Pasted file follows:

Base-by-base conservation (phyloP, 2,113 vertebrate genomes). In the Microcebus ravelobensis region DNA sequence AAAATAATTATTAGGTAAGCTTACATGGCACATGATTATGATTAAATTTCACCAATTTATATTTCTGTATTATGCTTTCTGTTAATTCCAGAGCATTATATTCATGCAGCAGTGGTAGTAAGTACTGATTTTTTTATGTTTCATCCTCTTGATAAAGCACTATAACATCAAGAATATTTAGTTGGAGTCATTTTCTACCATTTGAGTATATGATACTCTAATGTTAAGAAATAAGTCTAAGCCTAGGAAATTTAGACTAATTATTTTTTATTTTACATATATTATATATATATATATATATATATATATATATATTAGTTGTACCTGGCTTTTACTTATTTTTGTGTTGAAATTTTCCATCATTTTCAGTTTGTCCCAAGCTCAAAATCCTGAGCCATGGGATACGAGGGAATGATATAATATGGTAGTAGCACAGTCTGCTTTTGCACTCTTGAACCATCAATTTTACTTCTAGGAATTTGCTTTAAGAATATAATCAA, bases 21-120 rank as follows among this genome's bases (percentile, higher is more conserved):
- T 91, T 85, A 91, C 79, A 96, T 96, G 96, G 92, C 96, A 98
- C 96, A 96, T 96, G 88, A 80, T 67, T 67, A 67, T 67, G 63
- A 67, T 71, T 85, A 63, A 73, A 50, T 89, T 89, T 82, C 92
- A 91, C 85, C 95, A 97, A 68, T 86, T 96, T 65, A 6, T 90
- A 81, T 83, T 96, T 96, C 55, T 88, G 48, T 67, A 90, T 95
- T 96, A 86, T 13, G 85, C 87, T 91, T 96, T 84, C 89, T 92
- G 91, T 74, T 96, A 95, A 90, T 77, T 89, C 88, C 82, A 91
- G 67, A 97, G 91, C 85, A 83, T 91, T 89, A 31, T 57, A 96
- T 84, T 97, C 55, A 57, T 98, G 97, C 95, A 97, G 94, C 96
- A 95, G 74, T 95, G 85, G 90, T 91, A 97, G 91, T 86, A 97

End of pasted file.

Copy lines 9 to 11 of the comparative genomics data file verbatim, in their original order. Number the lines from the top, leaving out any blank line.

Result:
- G 67, A 97, G 91, C 85, A 83, T 91, T 89, A 31, T 57, A 96
- T 84, T 97, C 55, A 57, T 98, G 97, C 95, A 97, G 94, C 96
- A 95, G 74, T 95, G 85, G 90, T 91, A 97, G 91, T 86, A 97